We are living in a Transition Moment. To those of us who are resilience-minded, this shock to our globalized economy and society, and its ripples in our local communities, did not come as a surprise. We may not have known what form it would take, but we knew it was coming. We have been preparing for years, and now is a time when the skills, the processes, and most of all, the stories and spirit of the Transition Movement and the many other community resilience-building efforts are so needed. Our focus on positive and practical solutions and our vision of a future that is simpler, yet more joyful, abundant, and connected, is medicine for the human soul in these challenging times.

Humanity has a common cause, and a noble one at that: protecting the most vulnerable–both physically and financially–in our society. We are seeing a surge of compassion and solidarity spring forth from balconies in Italy, apartment buildings in China, and community discussion forums around the world. Despite physical isolation, many of us are feeling more connected. We are taking time to check in with our neighbors and reconnect with family and friends, often over video calls or by awkwardly standing six feet apart.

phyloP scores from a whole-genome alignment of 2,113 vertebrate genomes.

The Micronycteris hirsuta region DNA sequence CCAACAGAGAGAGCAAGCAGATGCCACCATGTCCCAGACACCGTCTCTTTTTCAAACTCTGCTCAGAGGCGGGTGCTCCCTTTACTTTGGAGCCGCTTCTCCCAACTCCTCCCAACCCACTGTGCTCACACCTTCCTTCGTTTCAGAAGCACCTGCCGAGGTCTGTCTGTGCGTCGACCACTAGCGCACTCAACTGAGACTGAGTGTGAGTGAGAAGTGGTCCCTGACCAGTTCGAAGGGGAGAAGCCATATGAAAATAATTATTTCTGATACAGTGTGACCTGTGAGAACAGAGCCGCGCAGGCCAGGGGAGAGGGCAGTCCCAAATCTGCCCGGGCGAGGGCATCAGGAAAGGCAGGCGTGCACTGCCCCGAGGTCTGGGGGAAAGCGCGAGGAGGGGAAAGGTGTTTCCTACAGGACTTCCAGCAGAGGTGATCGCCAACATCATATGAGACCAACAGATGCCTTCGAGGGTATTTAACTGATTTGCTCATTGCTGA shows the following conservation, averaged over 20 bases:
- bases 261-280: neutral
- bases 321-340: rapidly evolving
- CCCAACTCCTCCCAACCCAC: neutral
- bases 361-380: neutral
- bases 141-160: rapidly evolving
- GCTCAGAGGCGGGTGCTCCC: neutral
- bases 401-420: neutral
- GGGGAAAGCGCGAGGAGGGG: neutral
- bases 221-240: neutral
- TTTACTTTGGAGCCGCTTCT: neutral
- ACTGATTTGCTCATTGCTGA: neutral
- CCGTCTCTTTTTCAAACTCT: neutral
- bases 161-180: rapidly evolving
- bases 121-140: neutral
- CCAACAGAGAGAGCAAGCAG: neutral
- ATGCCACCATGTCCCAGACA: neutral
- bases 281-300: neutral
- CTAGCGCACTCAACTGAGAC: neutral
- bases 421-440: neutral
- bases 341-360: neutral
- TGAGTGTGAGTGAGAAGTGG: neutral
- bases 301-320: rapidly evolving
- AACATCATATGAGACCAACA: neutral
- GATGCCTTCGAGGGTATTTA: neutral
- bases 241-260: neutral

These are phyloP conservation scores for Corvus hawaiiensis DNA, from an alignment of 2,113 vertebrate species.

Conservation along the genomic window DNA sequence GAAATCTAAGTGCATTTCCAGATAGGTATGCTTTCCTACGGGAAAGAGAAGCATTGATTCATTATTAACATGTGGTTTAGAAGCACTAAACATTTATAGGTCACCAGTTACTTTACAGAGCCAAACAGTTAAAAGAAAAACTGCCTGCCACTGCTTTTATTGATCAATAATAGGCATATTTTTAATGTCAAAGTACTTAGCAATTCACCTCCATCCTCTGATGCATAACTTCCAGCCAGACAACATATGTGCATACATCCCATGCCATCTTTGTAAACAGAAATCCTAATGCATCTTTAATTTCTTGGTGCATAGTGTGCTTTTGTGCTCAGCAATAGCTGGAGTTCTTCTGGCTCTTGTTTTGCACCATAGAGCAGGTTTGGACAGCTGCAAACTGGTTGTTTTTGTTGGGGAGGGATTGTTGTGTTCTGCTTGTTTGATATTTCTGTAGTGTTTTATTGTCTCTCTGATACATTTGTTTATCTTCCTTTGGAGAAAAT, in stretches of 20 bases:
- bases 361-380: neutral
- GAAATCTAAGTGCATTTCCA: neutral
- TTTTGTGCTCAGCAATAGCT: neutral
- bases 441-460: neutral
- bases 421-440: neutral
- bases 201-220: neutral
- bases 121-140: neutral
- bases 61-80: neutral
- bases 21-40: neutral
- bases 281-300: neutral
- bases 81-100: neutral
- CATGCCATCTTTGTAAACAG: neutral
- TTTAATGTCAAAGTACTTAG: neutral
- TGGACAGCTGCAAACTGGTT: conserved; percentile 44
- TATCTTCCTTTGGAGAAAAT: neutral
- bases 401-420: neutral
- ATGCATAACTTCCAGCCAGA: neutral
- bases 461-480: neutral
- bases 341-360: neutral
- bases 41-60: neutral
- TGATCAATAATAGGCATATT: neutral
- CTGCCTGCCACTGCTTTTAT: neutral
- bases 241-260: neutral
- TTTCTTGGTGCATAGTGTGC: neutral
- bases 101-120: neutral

In my own community, a small town in rural Colorado where many people survive paycheck-to-paycheck, neighbors are creating mutual aid networks, gardeners are organizing to plant extra food plots on vacant public land, and local restaurants are teaming up with local farmers to provide nutritious food to those who need it most–including children who rely on school lunches. Just writing this brings tears to my eyes. And all these good deeds are happening spontaneously, by people taking action into their own hands and doing what is needed, rather than by waiting for our government to act. This is what we call “hope with its sleeves rolled up.” This is Transition.

At this moment, we have an opportunity to influence the narrative in our communities, our country, and around the world. When the immediate danger of the global pandemic passes, will we go back to business-as-usual? Or can we start planning and organizing NOW, while the fragility of our dependence on a globalized economy is so obvious, and people are craving alternatives that build local resilience? Can we share projects and resources with our friends and neighbors to explore during the extra time they now have?

This is the time for us to roll up our sleeves and get to work. It is time for us to rise beyond our fears and limitations and step into humble and collaborative community leadership. It is time for us to show the world our vision of a better future, and to share the tools we need to start building it. We are living in a Transition Moment, and it’s time for us to make the best of it!